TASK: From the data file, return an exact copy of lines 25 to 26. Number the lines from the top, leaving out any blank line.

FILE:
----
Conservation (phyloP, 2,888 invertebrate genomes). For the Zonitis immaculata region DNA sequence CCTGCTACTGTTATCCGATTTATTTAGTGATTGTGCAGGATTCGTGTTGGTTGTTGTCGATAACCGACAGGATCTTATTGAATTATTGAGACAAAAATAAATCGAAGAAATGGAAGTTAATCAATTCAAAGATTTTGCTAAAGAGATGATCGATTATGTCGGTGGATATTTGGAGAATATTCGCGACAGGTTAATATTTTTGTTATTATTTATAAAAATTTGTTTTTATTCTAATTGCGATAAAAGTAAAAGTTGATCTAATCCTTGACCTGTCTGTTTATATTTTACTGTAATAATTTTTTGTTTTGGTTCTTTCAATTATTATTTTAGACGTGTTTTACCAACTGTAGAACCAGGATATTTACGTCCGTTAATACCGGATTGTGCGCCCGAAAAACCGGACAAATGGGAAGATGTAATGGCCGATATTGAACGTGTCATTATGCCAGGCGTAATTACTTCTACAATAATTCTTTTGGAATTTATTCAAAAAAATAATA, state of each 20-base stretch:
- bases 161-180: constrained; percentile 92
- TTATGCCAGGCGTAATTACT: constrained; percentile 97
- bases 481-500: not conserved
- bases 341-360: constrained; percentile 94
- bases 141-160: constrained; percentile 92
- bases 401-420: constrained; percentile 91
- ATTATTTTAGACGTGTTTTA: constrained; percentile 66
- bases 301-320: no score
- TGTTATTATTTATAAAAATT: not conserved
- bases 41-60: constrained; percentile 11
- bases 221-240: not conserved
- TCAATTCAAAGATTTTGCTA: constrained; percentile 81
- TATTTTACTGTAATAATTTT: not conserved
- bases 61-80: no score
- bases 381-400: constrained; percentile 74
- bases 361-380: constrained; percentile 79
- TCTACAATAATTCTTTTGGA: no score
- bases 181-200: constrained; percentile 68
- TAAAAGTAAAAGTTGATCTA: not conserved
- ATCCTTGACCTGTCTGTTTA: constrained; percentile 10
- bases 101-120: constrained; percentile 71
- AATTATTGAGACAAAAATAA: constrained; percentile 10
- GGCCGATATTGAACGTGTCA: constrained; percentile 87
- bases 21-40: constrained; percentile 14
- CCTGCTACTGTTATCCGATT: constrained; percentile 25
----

- bases 21-40: constrained; percentile 14
- CCTGCTACTGTTATCCGATT: constrained; percentile 25